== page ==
• Lab
  • AndroidForMobile Foundation at
    HOME
              
    LATEST STORY
    If you’re poor in the UK you get less, worse news — especially online, new research suggests
    ABOUT                    SUBSCRIBE
    Nov. 8, 2017, 11:46 a.m.
    Audience & Social
    LINK:   |   Posted by: Shan Wang   |   November 8, 2017

    It’s no secret Facebook has been trying to make its way into China.

    Mark Zuckerberg is . He’s put himself through a jog in Tiananmen Square under an extremely smoggy sky. Facebook has worked on with the aim of appealing to the Chinese government. It’s that doesn’t bear its name. It’s in Shanghai. To no avail, at least not yet: Facebook’s still officially blocked there.

    But Chinese media agencies are all over Facebook, and spending big to target English-speaking audiences on the platform the country has blocked its people from using, . (Testifying before Congress last week, Facebook’s general counsel said “to his knowledge” China hadn’t meddled in the 2016 U.S. elections the way Russia-linked groups had.)

    Each quarter China’s government, through its state media agencies, spends hundreds of thousands of dollars to buy Facebook ads, according to a person with knowledge of those deals, who was unauthorized to talk publicly about the company’s revenue streams….

    While China’s propaganda channels on Facebook are not nearly as subtle as Russian groups when it comes to influencing opinion, their techniques are nonetheless instructive.

    Rather than divisive advertisements, many of the Chinese Facebook posts replicate the sort of news propaganda delivered at home: articles stressing China’s stability and prosperity mixed with posts highlighting chaos and violence in the rest of the world.

    A similar blend of stories — pandas and idyllic Chinese landscapes next to heavy coverage of the mass shooting in Texas — has proliferated across China’s official Facebook channels in the lead-up to President Trump’s visit to Beijing, which began on Wednesday.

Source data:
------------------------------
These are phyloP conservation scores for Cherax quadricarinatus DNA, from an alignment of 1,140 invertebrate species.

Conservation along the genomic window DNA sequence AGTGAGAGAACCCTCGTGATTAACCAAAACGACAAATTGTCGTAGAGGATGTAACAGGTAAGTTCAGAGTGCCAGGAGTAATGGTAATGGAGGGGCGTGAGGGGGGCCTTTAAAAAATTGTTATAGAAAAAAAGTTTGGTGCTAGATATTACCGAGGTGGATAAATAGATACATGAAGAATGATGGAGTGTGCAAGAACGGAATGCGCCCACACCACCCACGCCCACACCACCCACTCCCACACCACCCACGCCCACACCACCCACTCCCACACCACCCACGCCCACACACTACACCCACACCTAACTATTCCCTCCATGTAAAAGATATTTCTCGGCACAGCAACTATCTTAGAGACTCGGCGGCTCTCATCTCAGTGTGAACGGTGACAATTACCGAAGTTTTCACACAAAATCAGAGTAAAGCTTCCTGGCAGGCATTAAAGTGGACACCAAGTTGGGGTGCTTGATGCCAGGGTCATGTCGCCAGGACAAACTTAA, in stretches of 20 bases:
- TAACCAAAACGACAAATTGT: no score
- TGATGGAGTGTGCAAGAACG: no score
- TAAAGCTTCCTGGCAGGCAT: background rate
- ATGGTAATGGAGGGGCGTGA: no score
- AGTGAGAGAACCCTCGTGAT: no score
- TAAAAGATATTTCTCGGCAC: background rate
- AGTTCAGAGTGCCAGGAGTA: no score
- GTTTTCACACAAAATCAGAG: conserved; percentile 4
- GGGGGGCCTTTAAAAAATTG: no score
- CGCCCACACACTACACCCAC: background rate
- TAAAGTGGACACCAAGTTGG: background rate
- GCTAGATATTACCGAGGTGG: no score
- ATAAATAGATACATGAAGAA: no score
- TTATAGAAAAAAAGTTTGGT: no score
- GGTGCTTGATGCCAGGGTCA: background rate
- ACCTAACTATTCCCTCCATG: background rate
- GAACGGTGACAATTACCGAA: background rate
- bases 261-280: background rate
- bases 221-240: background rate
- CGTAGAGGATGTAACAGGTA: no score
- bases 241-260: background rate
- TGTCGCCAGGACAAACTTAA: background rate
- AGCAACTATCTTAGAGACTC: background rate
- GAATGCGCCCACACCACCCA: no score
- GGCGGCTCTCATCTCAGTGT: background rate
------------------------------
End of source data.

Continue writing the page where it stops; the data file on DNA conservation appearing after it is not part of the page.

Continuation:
While much of it is unlikely to sway the average American’s mind, such posts reach people across the world, many of whom are newer to the internet and may have a less sophisticated understanding of media. China’s state media has Facebook channels dedicated to Africa and other regions of the world, and it seems evident that it is offering itself as an alternative to the Western media for a more global audience.

    The Times story lists other examples of effective Facebook posts: A man-on-the-street video by (which, by the way, has a mere 31 million followers on Facebook) that evolves into cuts of people criticizing the United States for arrogance and meddling.

    China has been in the headlines a couple of other times this week for its influence on American media companies. Its news (and other content) platform Toutiao , The Information reported. (Toutiao is a $20 billion company.) China’s Tencent — maker of messaging giant WeChat — , parent company of Snapchat.

    Facebook wants desperately to be in China; these Chinese platforms are certainly looking to expand beyond China.

    Show tags Show comments / Leave a comment
     
    Join the 45,000 who get the freshest future-of-journalism news in our daily email.
    If you’re poor in the UK you get less, worse news — especially online, new research suggests
    Poorer people are less likely to go straight to a news site, and the researchers found no online news brand that was read by significantly more poorer people than wealthier people.
    College students broadly mistrust news. Fake Kardashian gossip probably won’t help.
    “Why give them the ammo?”
    Fewer mugshots, less naming and shaming: How editors in Cleveland are trying to build a more compassionate newsroom
    “I didn’t see how we could justify standing on tradition when it was causing that kind of suffering…It really comes down to: How long does somebody have to pay for a mistake?”